Recently I’ve been working my way through all the John le Carré novels featuring spymaster George Smiley. The stories depict the bureaucratic maneuvering of officials in London as sharply as they do the undercover work of agents in the field. The result is what appears to be a complete picture of how a government intelligence service operates. It’s as equally frightening for its frequent ineptitude as for its operational ruthlessness. One takes comfort in the notion that it’s all just fiction.
Only it’s not, is it? The reams of classified documents taken by National Security Agency leaker Edward Snowden and released to journalists have painted a portrait of an establishment that’s operated far beyond previously established legal boundaries in its fight against terrorism since September 11, 2001. American leaders have been exposed for having lied to the people, as well as to the people’s representatives in Congress.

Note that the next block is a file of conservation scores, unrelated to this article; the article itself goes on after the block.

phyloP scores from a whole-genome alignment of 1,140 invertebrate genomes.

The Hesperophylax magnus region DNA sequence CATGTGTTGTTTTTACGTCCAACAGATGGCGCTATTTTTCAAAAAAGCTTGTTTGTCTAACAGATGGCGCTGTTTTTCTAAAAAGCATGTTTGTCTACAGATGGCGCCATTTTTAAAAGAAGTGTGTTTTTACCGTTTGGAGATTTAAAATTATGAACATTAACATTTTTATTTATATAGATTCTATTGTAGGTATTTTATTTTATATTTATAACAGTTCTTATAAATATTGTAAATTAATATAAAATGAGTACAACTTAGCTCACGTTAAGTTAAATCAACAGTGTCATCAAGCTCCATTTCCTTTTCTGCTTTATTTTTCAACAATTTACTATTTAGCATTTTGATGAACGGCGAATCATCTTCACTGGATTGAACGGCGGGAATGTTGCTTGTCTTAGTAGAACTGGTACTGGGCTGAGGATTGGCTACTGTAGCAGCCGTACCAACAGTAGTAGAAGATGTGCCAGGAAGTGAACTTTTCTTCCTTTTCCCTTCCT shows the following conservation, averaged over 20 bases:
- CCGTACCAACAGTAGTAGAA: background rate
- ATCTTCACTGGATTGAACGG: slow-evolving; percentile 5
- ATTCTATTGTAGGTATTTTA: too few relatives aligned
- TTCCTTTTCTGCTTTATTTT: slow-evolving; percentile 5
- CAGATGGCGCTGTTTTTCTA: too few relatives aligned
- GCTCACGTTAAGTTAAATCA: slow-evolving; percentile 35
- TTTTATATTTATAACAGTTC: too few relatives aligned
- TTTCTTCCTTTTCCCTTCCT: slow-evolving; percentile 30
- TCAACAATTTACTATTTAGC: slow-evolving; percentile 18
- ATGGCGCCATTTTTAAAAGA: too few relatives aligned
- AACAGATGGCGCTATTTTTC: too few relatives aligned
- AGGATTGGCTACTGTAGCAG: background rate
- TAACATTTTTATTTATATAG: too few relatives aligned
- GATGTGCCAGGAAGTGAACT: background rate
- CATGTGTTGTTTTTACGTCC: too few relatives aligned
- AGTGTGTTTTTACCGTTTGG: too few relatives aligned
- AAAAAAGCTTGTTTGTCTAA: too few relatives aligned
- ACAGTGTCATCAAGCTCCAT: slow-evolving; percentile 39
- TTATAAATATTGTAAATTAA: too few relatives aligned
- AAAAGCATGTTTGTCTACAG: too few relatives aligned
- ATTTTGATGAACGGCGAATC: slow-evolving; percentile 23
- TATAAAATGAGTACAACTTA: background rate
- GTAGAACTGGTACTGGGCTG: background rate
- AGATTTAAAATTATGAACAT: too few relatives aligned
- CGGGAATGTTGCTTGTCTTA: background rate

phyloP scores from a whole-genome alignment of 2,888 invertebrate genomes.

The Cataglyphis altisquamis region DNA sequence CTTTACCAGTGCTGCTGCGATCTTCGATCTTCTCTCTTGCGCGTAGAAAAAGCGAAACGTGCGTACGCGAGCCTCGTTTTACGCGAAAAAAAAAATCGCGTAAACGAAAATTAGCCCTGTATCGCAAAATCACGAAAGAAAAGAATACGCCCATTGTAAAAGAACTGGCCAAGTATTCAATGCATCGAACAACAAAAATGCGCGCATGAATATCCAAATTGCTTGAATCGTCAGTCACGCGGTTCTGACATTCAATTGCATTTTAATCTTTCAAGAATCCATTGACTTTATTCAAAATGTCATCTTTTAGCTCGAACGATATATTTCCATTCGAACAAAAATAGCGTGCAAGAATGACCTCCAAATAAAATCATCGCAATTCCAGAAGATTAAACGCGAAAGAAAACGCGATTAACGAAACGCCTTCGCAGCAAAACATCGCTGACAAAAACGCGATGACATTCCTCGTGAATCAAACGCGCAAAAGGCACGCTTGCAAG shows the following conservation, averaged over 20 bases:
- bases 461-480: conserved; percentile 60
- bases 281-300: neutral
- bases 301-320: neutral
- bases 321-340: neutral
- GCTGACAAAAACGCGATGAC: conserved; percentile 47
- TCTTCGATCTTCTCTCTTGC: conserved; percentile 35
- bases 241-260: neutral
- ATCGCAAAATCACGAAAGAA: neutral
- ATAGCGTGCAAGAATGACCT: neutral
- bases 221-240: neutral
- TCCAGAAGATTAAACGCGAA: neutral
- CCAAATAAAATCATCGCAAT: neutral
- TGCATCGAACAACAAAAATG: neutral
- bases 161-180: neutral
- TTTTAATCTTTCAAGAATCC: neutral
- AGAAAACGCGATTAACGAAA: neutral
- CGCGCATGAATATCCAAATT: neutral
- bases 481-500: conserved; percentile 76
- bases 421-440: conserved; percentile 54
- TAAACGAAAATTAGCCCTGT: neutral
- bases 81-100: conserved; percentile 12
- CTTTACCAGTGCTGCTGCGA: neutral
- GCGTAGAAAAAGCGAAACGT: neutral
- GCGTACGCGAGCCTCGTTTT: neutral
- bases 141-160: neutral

Those who have carefully followed the reporting of Glenn Greenwald and others since Snowden came forward in June 2013 won’t be surprised by any of the revelations about the NSA’s operations discussed in Laura Poitras’ documentary, Citizenfour.Full Story